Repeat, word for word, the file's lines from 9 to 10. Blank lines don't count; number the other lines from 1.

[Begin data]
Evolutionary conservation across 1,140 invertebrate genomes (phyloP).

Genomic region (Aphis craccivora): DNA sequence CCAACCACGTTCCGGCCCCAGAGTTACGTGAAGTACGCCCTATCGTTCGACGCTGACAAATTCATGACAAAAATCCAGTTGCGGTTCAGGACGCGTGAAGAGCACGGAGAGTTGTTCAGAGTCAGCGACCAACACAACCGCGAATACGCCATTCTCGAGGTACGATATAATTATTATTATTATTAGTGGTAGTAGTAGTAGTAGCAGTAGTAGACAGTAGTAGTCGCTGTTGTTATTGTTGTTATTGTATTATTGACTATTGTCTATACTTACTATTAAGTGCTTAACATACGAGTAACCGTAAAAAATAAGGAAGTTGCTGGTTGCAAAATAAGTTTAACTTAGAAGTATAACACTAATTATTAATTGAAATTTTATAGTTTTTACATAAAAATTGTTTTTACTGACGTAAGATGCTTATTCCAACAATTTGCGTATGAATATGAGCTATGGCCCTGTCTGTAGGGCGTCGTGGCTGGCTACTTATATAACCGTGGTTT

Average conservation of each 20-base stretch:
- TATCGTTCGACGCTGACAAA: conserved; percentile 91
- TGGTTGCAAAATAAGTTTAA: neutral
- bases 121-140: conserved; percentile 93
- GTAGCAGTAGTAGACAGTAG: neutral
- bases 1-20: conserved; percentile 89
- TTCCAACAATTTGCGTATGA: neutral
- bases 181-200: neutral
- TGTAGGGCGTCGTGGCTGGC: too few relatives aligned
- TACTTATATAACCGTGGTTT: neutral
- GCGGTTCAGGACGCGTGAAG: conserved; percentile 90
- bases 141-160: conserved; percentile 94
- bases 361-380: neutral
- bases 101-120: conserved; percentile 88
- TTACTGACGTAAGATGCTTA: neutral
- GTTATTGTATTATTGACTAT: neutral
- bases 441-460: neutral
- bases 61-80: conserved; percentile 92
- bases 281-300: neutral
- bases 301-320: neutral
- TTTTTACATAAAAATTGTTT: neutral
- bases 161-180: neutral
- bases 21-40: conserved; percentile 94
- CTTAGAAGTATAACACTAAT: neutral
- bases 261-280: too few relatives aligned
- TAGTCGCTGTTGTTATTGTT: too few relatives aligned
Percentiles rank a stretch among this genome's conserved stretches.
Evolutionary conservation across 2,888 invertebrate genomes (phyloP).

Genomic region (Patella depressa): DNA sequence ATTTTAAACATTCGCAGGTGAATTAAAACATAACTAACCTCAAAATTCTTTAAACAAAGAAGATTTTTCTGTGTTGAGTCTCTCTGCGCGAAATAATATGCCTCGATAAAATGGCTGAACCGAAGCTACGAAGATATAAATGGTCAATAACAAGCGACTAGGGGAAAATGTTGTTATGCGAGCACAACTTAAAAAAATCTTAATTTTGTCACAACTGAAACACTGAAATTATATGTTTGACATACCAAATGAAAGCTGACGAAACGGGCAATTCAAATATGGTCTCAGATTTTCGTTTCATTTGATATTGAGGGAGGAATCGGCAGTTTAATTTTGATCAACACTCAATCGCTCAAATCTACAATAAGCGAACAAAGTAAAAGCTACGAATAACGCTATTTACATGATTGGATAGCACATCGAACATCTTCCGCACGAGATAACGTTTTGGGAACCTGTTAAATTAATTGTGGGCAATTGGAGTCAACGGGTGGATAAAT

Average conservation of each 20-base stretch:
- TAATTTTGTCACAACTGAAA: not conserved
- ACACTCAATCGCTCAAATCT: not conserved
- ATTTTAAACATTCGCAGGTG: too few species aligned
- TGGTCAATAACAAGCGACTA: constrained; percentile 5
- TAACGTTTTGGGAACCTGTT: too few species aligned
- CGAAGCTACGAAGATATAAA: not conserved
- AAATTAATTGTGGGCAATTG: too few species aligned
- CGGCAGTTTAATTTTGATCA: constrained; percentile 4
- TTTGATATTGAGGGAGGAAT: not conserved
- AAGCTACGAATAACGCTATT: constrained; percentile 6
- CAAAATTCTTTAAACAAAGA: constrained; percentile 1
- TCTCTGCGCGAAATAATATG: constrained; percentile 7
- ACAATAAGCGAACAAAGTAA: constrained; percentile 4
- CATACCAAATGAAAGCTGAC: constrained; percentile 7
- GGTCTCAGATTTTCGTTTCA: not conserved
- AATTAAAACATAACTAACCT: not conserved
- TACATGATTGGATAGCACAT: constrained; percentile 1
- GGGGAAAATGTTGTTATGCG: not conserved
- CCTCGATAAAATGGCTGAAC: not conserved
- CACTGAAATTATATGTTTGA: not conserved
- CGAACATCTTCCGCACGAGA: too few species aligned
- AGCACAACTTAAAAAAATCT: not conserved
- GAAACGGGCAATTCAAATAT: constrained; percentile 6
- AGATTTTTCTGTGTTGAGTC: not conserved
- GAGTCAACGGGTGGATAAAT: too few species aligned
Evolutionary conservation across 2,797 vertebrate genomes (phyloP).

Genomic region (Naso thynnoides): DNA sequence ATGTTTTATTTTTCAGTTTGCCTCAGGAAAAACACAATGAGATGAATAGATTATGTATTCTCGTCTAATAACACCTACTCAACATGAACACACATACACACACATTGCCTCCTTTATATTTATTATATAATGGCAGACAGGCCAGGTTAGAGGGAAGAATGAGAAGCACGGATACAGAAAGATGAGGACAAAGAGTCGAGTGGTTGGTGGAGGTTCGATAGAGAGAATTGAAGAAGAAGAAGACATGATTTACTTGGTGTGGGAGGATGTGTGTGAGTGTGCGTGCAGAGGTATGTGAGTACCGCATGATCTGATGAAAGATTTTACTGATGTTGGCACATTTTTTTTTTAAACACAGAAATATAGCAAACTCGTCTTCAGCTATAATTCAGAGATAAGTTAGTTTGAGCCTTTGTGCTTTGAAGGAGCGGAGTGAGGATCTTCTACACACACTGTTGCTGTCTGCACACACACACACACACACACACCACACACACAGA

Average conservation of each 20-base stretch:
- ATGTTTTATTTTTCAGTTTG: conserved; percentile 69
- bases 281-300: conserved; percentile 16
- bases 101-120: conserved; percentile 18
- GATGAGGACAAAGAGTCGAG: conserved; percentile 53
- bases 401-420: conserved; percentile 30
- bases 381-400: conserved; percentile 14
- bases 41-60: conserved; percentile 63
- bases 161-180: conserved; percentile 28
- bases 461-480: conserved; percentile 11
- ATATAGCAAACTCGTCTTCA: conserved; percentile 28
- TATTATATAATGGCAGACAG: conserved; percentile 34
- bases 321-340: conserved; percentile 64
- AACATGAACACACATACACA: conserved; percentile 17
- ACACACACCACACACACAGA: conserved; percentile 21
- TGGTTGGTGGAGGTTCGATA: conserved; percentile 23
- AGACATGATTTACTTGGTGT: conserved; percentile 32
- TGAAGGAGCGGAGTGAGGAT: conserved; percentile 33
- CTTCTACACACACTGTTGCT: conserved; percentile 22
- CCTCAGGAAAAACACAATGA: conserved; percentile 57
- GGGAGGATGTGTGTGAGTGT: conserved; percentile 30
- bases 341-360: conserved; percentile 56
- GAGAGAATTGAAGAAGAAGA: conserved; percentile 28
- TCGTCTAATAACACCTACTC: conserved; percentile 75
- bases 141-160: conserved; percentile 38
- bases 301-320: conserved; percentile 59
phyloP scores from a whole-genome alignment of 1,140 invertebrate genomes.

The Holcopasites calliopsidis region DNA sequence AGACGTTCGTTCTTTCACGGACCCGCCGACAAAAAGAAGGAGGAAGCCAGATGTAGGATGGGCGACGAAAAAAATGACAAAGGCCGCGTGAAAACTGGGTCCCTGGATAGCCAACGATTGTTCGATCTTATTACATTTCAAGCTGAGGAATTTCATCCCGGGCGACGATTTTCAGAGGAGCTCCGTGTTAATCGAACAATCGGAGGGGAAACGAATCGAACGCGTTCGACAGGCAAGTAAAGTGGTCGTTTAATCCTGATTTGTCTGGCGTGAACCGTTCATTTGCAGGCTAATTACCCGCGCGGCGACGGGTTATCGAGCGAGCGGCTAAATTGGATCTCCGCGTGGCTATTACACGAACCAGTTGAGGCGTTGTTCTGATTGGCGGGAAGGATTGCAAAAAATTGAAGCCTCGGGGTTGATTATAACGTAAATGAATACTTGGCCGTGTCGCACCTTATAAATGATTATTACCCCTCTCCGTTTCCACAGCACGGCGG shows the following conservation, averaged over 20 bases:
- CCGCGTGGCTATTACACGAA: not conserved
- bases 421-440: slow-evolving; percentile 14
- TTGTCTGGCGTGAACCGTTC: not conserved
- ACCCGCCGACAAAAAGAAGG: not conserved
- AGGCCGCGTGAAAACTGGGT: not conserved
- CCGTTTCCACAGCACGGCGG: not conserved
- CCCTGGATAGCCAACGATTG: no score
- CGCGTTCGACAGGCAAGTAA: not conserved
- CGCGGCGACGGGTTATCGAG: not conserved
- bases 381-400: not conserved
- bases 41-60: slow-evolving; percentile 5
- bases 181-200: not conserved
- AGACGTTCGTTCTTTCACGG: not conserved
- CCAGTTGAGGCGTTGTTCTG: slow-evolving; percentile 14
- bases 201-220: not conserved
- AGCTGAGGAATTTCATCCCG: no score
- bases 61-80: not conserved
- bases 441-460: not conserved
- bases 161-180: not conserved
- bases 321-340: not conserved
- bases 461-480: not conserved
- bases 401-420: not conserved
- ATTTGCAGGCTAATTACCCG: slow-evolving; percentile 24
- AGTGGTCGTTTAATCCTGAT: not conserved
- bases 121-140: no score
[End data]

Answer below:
- TTCCAACAATTTGCGTATGA: neutral
- bases 181-200: neutral